Well, we've rounded Labor Day, which means that summer's over and it's time to get down to talking scholarship. Daniel Klerman of the University of Southern California has a characteristically terrific paper, "The Economics of Legal History," on the recent writing on legal history that is influenced by (or uses may be a better term) economic analysis of law. It's forthcoming in the Oxford Handbook of Law and Economics (Francesco Parisi ed., 2014). This builds on one of his earlier pieces (which happens to be one of my favorite works of recent legal history), "Statistical and Economic Approaches to Legal History" and I guess on "Economic Analysis of Legal History," too.
Two brief observations here. First, I was a little surprised to see Morton Horwitz' Transformation of American Law, 1780-1860 get such limited attention here -- Klerman acknowledges that was about the economic effects of changes in law (in fact, Horwitz depicts economics as the driving factor behind the "transformation" of American law), but Klerman limits the chapter to works that are influenced by Posner and later scholars who apply economic analysis to law. We are all permitted to define the boundaries of our work and I agree that the boundaries in this case make sense. However, I see (and I don't think I'm the only one) Horwitz as drawing from the same core of cultural ideas as Posner and as in many ways a pretty explicit response to the growing law and economics movement. Remember that Horwitz and Posner were both writing in the early 1970s and both looked at the ways that nineteenth century judges took economic considerations into account in shaping the common law. It's just that for Horwitz the turn to economics in the nineteenth century was something to lament and for Ponser it helped make the case that there should be more economic analysis. Anyway, let's just chalk that point up to my deep affection for Transformation I!
On a bigger and more substantive point, Klerman identifies five ways in which economic analysis can illuminate legal history (and here I'm cribbing from his abstract):
1) Law as the dependent variable. This genre tries to explain why societies have the laws they do and why laws change over time. Early economic analysis tended to assume that law was efficient, while later scholars have usually adopted more realistic models of judicial and legislative behavior that take into account interest groups, institutions, and transactions costs.
2) Law as an independent variable. Studies of this kind look at the effect of law and legal change on human behavior. Examples include analyses of the Glorious Revolution, legal origin, and nineteenth-century women’s rights legislation.
3) Bidirectional histories. Studies in the first two genres analyze law as either cause or effect. In contrast, bidirectional histories view law and society as interacting in dynamic ways over time. Laws change society, but change in society in turn leads to pressure to change the law, which starts the cycle over again. So, for example, the medieval communal responsibility system fostered international trade by holding traders from the same city or region collectively responsible. Nevertheless, the increase in commerce fostered by the system undermined the effectiveness of collective responsibility and put pressure on cities and nations to develop alternative enforcement institutions.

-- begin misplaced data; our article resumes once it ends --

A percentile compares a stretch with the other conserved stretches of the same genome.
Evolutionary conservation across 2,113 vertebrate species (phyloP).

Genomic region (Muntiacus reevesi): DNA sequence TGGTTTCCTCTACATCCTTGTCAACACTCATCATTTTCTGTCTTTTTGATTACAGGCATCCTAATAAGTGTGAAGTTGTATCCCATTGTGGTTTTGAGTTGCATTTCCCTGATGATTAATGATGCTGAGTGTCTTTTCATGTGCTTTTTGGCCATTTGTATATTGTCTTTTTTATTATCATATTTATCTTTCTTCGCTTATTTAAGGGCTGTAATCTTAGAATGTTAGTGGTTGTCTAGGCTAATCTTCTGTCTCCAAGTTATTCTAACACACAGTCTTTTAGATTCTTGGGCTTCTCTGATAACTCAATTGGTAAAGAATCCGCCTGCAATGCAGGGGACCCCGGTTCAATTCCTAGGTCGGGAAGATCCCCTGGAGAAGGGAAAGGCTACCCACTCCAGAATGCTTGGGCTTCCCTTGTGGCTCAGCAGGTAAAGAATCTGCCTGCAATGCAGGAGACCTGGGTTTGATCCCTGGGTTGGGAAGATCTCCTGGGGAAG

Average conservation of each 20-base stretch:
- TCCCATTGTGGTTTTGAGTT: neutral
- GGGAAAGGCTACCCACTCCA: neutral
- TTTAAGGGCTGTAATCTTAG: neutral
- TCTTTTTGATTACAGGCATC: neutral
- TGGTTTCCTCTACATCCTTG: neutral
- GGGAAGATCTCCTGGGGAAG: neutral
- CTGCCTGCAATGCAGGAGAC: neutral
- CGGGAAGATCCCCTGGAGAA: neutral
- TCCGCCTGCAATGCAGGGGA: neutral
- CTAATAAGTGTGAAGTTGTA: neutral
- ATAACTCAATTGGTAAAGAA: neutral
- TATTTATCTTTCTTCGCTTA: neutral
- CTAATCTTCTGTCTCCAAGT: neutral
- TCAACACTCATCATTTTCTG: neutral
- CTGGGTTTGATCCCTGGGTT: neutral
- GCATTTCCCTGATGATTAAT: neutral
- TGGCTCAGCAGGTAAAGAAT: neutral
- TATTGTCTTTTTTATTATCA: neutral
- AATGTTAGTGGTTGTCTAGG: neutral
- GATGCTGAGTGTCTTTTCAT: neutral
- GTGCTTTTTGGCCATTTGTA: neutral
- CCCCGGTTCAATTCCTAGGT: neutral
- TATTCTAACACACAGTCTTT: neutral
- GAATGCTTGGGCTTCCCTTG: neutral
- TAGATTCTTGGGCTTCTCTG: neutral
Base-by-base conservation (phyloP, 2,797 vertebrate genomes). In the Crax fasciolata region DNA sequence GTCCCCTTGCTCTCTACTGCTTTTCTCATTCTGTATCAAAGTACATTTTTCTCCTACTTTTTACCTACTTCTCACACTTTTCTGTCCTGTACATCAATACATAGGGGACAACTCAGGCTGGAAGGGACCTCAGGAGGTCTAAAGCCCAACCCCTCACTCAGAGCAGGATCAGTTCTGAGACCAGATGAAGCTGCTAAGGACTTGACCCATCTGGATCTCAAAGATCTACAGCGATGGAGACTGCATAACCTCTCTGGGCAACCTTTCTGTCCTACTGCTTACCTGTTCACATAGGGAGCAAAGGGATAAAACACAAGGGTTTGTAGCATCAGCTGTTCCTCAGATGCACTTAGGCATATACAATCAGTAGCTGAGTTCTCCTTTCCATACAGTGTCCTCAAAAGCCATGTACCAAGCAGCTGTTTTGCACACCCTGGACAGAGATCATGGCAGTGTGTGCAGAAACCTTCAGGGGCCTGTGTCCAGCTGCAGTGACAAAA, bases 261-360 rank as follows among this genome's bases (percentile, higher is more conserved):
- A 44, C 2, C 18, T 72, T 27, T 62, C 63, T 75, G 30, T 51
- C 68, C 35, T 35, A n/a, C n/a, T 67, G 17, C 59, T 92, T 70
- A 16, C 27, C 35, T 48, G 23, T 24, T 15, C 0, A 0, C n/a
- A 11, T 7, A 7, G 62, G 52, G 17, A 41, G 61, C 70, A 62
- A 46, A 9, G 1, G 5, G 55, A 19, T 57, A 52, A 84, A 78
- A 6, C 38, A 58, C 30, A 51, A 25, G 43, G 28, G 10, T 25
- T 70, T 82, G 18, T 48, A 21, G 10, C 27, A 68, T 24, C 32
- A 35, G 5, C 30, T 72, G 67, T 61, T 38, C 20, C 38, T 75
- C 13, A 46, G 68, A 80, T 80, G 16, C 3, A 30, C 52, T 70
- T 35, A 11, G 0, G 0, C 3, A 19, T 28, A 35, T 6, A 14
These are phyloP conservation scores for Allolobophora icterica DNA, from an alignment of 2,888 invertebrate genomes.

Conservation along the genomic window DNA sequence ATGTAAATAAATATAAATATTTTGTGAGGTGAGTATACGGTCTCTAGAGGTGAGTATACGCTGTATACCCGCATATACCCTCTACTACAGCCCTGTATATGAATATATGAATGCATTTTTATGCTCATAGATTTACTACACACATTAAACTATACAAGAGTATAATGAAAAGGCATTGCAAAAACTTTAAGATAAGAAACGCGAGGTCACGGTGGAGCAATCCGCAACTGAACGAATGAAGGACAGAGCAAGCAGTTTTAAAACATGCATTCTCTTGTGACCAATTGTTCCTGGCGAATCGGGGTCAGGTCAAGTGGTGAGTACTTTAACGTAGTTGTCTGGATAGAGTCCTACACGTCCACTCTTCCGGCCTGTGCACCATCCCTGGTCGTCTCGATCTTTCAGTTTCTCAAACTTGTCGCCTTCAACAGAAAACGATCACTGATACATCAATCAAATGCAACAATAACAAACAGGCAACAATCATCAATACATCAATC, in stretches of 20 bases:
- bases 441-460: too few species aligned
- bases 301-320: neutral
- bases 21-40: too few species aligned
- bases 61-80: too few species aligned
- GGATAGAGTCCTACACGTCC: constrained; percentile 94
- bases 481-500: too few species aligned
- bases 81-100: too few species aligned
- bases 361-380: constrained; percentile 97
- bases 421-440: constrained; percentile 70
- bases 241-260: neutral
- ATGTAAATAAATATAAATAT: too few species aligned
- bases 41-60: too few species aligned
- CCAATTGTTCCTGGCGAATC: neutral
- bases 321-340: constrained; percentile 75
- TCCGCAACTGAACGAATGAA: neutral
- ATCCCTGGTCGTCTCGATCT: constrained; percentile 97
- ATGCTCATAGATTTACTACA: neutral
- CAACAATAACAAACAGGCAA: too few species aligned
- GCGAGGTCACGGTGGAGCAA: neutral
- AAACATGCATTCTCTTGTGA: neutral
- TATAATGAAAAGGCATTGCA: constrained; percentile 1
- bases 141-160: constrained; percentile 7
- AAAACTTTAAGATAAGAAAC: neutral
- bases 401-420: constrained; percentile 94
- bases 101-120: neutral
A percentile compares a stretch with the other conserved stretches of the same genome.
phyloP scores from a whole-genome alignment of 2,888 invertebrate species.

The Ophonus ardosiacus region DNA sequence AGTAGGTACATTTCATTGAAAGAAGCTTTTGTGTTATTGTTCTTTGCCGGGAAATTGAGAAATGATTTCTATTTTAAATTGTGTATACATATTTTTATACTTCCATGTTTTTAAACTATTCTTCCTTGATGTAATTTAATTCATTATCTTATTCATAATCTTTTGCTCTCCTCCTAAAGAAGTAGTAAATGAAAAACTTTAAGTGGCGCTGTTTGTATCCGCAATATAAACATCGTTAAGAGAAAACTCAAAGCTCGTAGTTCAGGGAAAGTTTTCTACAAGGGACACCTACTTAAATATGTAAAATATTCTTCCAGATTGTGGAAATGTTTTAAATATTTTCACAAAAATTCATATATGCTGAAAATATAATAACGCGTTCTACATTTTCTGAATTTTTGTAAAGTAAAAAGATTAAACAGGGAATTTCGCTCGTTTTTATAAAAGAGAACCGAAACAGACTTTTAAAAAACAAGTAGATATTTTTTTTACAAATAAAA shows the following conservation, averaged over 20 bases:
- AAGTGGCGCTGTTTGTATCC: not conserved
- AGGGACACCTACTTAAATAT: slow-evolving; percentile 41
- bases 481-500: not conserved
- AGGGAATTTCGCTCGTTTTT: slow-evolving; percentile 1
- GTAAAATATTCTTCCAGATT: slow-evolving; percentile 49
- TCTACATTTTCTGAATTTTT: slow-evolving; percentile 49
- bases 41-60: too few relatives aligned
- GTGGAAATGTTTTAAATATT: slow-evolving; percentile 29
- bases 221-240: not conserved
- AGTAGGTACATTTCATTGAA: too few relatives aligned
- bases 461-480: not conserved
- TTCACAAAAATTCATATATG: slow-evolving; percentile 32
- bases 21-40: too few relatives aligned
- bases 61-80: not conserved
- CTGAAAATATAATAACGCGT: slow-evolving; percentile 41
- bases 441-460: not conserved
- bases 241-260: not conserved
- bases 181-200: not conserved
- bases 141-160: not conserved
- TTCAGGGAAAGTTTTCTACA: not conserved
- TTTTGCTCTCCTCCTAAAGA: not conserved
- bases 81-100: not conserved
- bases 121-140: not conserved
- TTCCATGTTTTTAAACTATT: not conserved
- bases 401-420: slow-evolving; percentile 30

4) Private ordering. A significant body of historical work investigates the ability of groups to develop norms and practices partly or wholly independently of the state. Such norms include rules relating whaling, the governance of pirate ships, and, more controversially, medieval commercial law (the “law merchant”).
5) Litigation and Contracts. Law and economics has developed an impressive body of theories relating to litigation and the structure of contracts. These theories often shed light on legal behavior in former times, including contracts between slave ship owners and captains, and the suit and settlement decisions of medieval private prosecutors.
I would add that such classifications are also very useful in thinking about law and cultural legal history. That is, those of us who write from cultural more than economic perspectives, should be thinking about similar ways of categorizing the influence that law and legal institutions exercise on culture (and how they are influenced). I might also expand a little on the fourth category to think about how legal institutions (such as courts) facilitate ordering and on the fifth category how legal technology (like contracts, trusts, or wills) illuminate how law functioned. They can also reveal core cultural values.
Hat tip to Dan Ernst of Legal History Blog.